Well, not really. Still – it is getting pretty hairy in there. I can’t help but wonder at the total exclusion of Team C from the last few episodes – it’s possible that they’ve been spared Hoshika-san’s torture via “the green ones”, or that they’re simply being ignored because none of the central cast are in that group. But that would seem like an odd narrative choice, especially for a series that seems so meticulously plotted as Uchuu Kyoudai. I think there’s another shoe to drop when it comes to that group, and we’ll see it soon enough.
Any doubt that JAXA was behind all the weird happenings in the other two pods is pretty much dispelled now, though their exact methodology it the critical component still not revealed. In Team B things are definitely the uglier, with Yamato and Kenji’s pitched battle growing ever more intense and bitter. Yamato continues to try and cast suspicion on Kenji whenever possible, but Kenji finally strikes back at him this time. “You’re only four years younger than me, but you seem much younger. You’re too raw.” Damn, that’s cold – but at least Kenji had the decency to say it to Yamato in private. And in fact, even that cutting and sharp rejoinder was out of character for Kenji – a sign that Yamato’s jabs about his daughter are starting to get to him (something we see the hard evidence of as Kenji lies sleepless in the hallway).
We now know that it was Tomii who’s been setting off the alarm, of course – and now someone has removed the hands from the clock, just as someone in Team A starts to set off alarms in the middle of the night. The same sabotage in both teams is the proof of JAXA’s guilt – though whether the switching of the order has any significance I can’t say. It’s also interesting to speculate on who altered the clock for Team B, considering that Kenji was in the hallway on alarm duty – the implication is either that he did it himself, or that somehow someone from JAXA sneaked in during the night (seems unlikely).
One main difference between Team A and Team B is that there are multiple people attempting to put team unity first in the former case. In fact Serika and Mutta have exactly the same idea about how to do that, but Serika’s greater sensitivity to potential embarrassment stops her from saying “We can’t fix the clock but we can fix our friendship”, leaving the more uninhibited Mutta to shoulder the humiliation when the line goes over like a lead balloon. I found Fukuda’s cryptic response when Mutta confronted him – “If you can figure out why I did it, I’ll shake your hand” – quite puzzling. It seemed as if the working was quite intentional, though just what Fukuda was trying to say I’m not quite certain. Judging by Furuya’s low-key reaction when Mutta confronted him later with the fact that he knew who was responsible for the clock but didn’t want to say, it seems very likely that he’s the one who was told to set off the alarm – especially as we briefly see him in the pass-through room, presumably being given the alarm remote. For me the best part of the series continues to be Mutta’s delightfully skewed world-view – basking in the “sun” chirping like a skylark and remembering his naturalist missions with Hibito being this week’s prime example of “Mutta being Mutta”. Even here his obsessive nature is revealed in his reaction to Hibito’s (and Furuya’s) “A bird is a bird” attitude. All of these weird qualities make Mutta a bit of a square peg, but that obviously also help him cope with stressful situations (like the one he’s in right now).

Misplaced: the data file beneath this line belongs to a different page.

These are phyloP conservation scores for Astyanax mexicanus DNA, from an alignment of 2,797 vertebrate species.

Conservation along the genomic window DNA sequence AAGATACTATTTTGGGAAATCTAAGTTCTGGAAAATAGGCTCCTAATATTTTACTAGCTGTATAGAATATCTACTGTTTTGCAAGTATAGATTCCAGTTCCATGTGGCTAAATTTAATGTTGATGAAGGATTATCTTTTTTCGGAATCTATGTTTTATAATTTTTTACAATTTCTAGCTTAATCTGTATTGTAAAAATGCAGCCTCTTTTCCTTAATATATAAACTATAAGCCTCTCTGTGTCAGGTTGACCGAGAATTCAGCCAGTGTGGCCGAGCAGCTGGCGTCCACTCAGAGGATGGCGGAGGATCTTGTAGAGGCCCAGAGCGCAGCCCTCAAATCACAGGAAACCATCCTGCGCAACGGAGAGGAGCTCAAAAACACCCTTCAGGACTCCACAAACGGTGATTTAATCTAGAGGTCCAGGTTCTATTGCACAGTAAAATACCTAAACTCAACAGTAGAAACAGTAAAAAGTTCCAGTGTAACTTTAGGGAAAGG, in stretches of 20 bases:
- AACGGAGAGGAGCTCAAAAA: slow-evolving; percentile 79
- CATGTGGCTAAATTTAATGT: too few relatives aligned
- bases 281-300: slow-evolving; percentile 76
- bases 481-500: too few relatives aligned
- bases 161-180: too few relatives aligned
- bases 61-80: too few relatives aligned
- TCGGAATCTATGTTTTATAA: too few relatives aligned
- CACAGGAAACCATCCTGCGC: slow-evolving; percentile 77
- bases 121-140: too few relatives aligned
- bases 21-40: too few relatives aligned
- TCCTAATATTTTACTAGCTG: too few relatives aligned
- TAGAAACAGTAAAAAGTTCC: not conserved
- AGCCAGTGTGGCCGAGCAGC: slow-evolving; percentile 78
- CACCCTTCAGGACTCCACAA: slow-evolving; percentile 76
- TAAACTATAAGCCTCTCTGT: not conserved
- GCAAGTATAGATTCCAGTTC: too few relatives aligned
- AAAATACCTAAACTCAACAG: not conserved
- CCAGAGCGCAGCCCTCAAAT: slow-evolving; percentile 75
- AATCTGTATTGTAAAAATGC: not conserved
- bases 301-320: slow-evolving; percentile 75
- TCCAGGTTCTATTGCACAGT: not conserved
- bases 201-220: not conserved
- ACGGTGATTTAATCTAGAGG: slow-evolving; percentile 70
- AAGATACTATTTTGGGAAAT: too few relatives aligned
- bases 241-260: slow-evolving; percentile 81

All this is clearly having an effect, as stress levels are on the rise – which they would be anyway after ten days, even without Hoshika’s tactics. Nasuda’s surprise tells us that he didn’t order Hoshika to use the green ones when he did, though he presumably knew they would be used at some point. I sense all of this is inching towards a breaking point, especially with the food situation in Team A now becoming a problem. Serika is blaming herself for that, but I wonder if that too could be JAXA meddling – possibly in not giving the team enough food to last 14 days to begin with or somehow depleting the supply during the test. Perhaps it’s unrealistic that astronaut candidates wouldn’t have come up with a food-rationing plan on Day One, so if Serika indeed simply used too much food because of her own weakness for eating that doesn’t reflect well on her preparedness to be honest – I’d rather think that’s a JAXA plot too than think it was simply Serika to blame.